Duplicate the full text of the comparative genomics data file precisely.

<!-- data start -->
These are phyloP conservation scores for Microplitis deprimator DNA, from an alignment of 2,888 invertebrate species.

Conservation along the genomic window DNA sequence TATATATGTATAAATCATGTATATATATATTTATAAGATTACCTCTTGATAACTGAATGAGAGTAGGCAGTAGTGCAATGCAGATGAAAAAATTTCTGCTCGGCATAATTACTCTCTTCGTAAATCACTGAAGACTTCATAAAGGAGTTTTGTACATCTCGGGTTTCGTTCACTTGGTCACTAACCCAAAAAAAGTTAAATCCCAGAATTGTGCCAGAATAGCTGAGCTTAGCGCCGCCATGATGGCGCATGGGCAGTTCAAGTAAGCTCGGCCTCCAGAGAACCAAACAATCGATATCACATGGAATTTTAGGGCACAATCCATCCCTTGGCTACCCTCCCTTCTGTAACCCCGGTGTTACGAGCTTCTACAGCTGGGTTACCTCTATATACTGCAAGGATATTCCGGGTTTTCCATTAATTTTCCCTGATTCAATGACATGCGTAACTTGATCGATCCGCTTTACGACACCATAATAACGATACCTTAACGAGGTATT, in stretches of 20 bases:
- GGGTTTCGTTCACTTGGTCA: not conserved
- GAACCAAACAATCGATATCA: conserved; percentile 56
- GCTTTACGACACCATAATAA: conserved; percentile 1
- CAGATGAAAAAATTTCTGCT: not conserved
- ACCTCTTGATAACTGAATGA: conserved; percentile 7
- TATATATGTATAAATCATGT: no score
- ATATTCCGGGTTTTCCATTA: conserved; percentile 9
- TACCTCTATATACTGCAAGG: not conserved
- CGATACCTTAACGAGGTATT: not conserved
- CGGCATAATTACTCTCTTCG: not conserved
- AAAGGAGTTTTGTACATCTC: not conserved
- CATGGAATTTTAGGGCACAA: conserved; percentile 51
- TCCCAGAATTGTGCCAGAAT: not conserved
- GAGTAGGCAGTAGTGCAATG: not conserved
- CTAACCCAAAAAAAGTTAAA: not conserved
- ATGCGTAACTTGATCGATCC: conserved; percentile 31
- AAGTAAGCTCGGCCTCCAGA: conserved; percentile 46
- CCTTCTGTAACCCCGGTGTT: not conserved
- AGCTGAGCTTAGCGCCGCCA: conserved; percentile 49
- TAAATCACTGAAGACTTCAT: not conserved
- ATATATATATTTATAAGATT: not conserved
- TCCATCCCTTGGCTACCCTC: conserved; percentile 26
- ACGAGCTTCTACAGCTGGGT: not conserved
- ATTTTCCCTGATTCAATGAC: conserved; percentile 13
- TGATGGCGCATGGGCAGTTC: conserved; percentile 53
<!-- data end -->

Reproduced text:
These are phyloP conservation scores for Microplitis deprimator DNA, from an alignment of 2,888 invertebrate species.

Conservation along the genomic window DNA sequence TATATATGTATAAATCATGTATATATATATTTATAAGATTACCTCTTGATAACTGAATGAGAGTAGGCAGTAGTGCAATGCAGATGAAAAAATTTCTGCTCGGCATAATTACTCTCTTCGTAAATCACTGAAGACTTCATAAAGGAGTTTTGTACATCTCGGGTTTCGTTCACTTGGTCACTAACCCAAAAAAAGTTAAATCCCAGAATTGTGCCAGAATAGCTGAGCTTAGCGCCGCCATGATGGCGCATGGGCAGTTCAAGTAAGCTCGGCCTCCAGAGAACCAAACAATCGATATCACATGGAATTTTAGGGCACAATCCATCCCTTGGCTACCCTCCCTTCTGTAACCCCGGTGTTACGAGCTTCTACAGCTGGGTTACCTCTATATACTGCAAGGATATTCCGGGTTTTCCATTAATTTTCCCTGATTCAATGACATGCGTAACTTGATCGATCCGCTTTACGACACCATAATAACGATACCTTAACGAGGTATT, in stretches of 20 bases:
- GGGTTTCGTTCACTTGGTCA: not conserved
- GAACCAAACAATCGATATCA: conserved; percentile 56
- GCTTTACGACACCATAATAA: conserved; percentile 1
- CAGATGAAAAAATTTCTGCT: not conserved
- ACCTCTTGATAACTGAATGA: conserved; percentile 7
- TATATATGTATAAATCATGT: no score
- ATATTCCGGGTTTTCCATTA: conserved; percentile 9
- TACCTCTATATACTGCAAGG: not conserved
- CGATACCTTAACGAGGTATT: not conserved
- CGGCATAATTACTCTCTTCG: not conserved
- AAAGGAGTTTTGTACATCTC: not conserved
- CATGGAATTTTAGGGCACAA: conserved; percentile 51
- TCCCAGAATTGTGCCAGAAT: not conserved
- GAGTAGGCAGTAGTGCAATG: not conserved
- CTAACCCAAAAAAAGTTAAA: not conserved
- ATGCGTAACTTGATCGATCC: conserved; percentile 31
- AAGTAAGCTCGGCCTCCAGA: conserved; percentile 46
- CCTTCTGTAACCCCGGTGTT: not conserved
- AGCTGAGCTTAGCGCCGCCA: conserved; percentile 49
- TAAATCACTGAAGACTTCAT: not conserved
- ATATATATATTTATAAGATT: not conserved
- TCCATCCCTTGGCTACCCTC: conserved; percentile 26
- ACGAGCTTCTACAGCTGGGT: not conserved
- ATTTTCCCTGATTCAATGAC: conserved; percentile 13
- TGATGGCGCATGGGCAGTTC: conserved; percentile 53